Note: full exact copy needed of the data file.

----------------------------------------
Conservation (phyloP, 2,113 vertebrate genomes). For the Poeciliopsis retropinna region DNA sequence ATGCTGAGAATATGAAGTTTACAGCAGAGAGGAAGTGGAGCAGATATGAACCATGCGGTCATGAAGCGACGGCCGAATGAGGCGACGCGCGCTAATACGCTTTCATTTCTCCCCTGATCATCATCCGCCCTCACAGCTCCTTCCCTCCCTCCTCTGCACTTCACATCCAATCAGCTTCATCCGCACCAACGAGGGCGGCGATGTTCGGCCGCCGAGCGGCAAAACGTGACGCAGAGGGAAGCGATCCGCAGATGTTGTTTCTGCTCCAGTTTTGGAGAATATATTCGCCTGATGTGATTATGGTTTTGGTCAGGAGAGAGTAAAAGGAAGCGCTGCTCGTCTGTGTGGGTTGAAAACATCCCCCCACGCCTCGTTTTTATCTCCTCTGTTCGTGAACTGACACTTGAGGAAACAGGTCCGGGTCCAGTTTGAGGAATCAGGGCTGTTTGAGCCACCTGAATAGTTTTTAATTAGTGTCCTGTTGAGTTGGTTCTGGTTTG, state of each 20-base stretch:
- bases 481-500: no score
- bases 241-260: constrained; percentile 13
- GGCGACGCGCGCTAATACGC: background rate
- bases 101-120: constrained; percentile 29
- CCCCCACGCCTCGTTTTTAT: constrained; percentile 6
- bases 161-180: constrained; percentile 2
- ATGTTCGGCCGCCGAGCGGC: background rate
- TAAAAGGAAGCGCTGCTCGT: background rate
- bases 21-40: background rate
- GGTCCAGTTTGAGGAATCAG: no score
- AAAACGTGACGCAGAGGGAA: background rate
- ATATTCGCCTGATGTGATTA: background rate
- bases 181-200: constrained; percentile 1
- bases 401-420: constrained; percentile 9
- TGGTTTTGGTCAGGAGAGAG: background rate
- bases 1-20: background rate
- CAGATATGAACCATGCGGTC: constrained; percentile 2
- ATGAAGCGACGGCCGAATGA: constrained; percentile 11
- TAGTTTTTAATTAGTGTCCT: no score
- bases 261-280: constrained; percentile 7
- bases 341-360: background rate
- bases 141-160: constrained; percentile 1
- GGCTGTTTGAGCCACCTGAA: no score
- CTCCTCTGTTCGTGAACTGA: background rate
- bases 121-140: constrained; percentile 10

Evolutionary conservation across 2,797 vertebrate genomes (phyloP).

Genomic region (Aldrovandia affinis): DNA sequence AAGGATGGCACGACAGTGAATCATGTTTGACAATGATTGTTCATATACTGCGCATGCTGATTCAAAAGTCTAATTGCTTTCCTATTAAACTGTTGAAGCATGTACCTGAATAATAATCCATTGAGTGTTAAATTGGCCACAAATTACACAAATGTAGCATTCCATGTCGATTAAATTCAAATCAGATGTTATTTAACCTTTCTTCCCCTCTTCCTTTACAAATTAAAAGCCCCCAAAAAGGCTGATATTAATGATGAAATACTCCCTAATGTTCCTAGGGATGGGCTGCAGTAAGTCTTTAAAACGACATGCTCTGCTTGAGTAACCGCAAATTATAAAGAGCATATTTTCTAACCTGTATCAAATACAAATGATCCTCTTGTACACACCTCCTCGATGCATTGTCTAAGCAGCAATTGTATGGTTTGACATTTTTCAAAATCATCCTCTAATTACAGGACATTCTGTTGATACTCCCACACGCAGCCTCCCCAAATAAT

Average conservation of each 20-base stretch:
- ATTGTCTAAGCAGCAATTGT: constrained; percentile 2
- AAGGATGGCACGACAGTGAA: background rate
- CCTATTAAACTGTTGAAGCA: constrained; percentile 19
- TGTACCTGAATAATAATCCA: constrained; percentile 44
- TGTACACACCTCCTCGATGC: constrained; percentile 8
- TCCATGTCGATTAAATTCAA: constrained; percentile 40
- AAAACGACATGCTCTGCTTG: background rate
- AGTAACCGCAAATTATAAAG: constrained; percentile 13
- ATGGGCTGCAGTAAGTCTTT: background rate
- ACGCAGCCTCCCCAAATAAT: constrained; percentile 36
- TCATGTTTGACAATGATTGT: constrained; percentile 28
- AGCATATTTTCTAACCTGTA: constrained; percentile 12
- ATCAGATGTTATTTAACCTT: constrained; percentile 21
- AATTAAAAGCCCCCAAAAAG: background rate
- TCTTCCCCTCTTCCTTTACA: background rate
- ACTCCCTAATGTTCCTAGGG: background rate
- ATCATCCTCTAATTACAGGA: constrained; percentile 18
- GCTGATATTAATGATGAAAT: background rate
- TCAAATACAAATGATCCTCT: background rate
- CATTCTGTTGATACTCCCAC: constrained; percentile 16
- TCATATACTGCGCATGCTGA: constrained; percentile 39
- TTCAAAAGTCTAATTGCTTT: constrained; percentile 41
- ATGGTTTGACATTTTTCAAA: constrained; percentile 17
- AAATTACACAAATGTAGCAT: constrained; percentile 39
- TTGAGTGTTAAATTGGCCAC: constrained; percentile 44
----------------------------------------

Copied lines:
Conservation (phyloP, 2,113 vertebrate genomes). For the Poeciliopsis retropinna region DNA sequence ATGCTGAGAATATGAAGTTTACAGCAGAGAGGAAGTGGAGCAGATATGAACCATGCGGTCATGAAGCGACGGCCGAATGAGGCGACGCGCGCTAATACGCTTTCATTTCTCCCCTGATCATCATCCGCCCTCACAGCTCCTTCCCTCCCTCCTCTGCACTTCACATCCAATCAGCTTCATCCGCACCAACGAGGGCGGCGATGTTCGGCCGCCGAGCGGCAAAACGTGACGCAGAGGGAAGCGATCCGCAGATGTTGTTTCTGCTCCAGTTTTGGAGAATATATTCGCCTGATGTGATTATGGTTTTGGTCAGGAGAGAGTAAAAGGAAGCGCTGCTCGTCTGTGTGGGTTGAAAACATCCCCCCACGCCTCGTTTTTATCTCCTCTGTTCGTGAACTGACACTTGAGGAAACAGGTCCGGGTCCAGTTTGAGGAATCAGGGCTGTTTGAGCCACCTGAATAGTTTTTAATTAGTGTCCTGTTGAGTTGGTTCTGGTTTG, state of each 20-base stretch:
- bases 481-500: no score
- bases 241-260: constrained; percentile 13
- GGCGACGCGCGCTAATACGC: background rate
- bases 101-120: constrained; percentile 29
- CCCCCACGCCTCGTTTTTAT: constrained; percentile 6
- bases 161-180: constrained; percentile 2
- ATGTTCGGCCGCCGAGCGGC: background rate
- TAAAAGGAAGCGCTGCTCGT: background rate
- bases 21-40: background rate
- GGTCCAGTTTGAGGAATCAG: no score
- AAAACGTGACGCAGAGGGAA: background rate
- ATATTCGCCTGATGTGATTA: background rate
- bases 181-200: constrained; percentile 1
- bases 401-420: constrained; percentile 9
- TGGTTTTGGTCAGGAGAGAG: background rate
- bases 1-20: background rate
- CAGATATGAACCATGCGGTC: constrained; percentile 2
- ATGAAGCGACGGCCGAATGA: constrained; percentile 11
- TAGTTTTTAATTAGTGTCCT: no score
- bases 261-280: constrained; percentile 7
- bases 341-360: background rate
- bases 141-160: constrained; percentile 1
- GGCTGTTTGAGCCACCTGAA: no score
- CTCCTCTGTTCGTGAACTGA: background rate
- bases 121-140: constrained; percentile 10

Evolutionary conservation across 2,797 vertebrate genomes (phyloP).

Genomic region (Aldrovandia affinis): DNA sequence AAGGATGGCACGACAGTGAATCATGTTTGACAATGATTGTTCATATACTGCGCATGCTGATTCAAAAGTCTAATTGCTTTCCTATTAAACTGTTGAAGCATGTACCTGAATAATAATCCATTGAGTGTTAAATTGGCCACAAATTACACAAATGTAGCATTCCATGTCGATTAAATTCAAATCAGATGTTATTTAACCTTTCTTCCCCTCTTCCTTTACAAATTAAAAGCCCCCAAAAAGGCTGATATTAATGATGAAATACTCCCTAATGTTCCTAGGGATGGGCTGCAGTAAGTCTTTAAAACGACATGCTCTGCTTGAGTAACCGCAAATTATAAAGAGCATATTTTCTAACCTGTATCAAATACAAATGATCCTCTTGTACACACCTCCTCGATGCATTGTCTAAGCAGCAATTGTATGGTTTGACATTTTTCAAAATCATCCTCTAATTACAGGACATTCTGTTGATACTCCCACACGCAGCCTCCCCAAATAAT

Average conservation of each 20-base stretch:
- ATTGTCTAAGCAGCAATTGT: constrained; percentile 2
- AAGGATGGCACGACAGTGAA: background rate
- CCTATTAAACTGTTGAAGCA: constrained; percentile 19
- TGTACCTGAATAATAATCCA: constrained; percentile 44
- TGTACACACCTCCTCGATGC: constrained; percentile 8
- TCCATGTCGATTAAATTCAA: constrained; percentile 40
- AAAACGACATGCTCTGCTTG: background rate
- AGTAACCGCAAATTATAAAG: constrained; percentile 13
- ATGGGCTGCAGTAAGTCTTT: background rate
- ACGCAGCCTCCCCAAATAAT: constrained; percentile 36
- TCATGTTTGACAATGATTGT: constrained; percentile 28
- AGCATATTTTCTAACCTGTA: constrained; percentile 12
- ATCAGATGTTATTTAACCTT: constrained; percentile 21
- AATTAAAAGCCCCCAAAAAG: background rate
- TCTTCCCCTCTTCCTTTACA: background rate
- ACTCCCTAATGTTCCTAGGG: background rate
- ATCATCCTCTAATTACAGGA: constrained; percentile 18
- GCTGATATTAATGATGAAAT: background rate
- TCAAATACAAATGATCCTCT: background rate
- CATTCTGTTGATACTCCCAC: constrained; percentile 16
- TCATATACTGCGCATGCTGA: constrained; percentile 39
- TTCAAAAGTCTAATTGCTTT: constrained; percentile 41
- ATGGTTTGACATTTTTCAAA: constrained; percentile 17
- AAATTACACAAATGTAGCAT: constrained; percentile 39
- TTGAGTGTTAAATTGGCCAC: constrained; percentile 44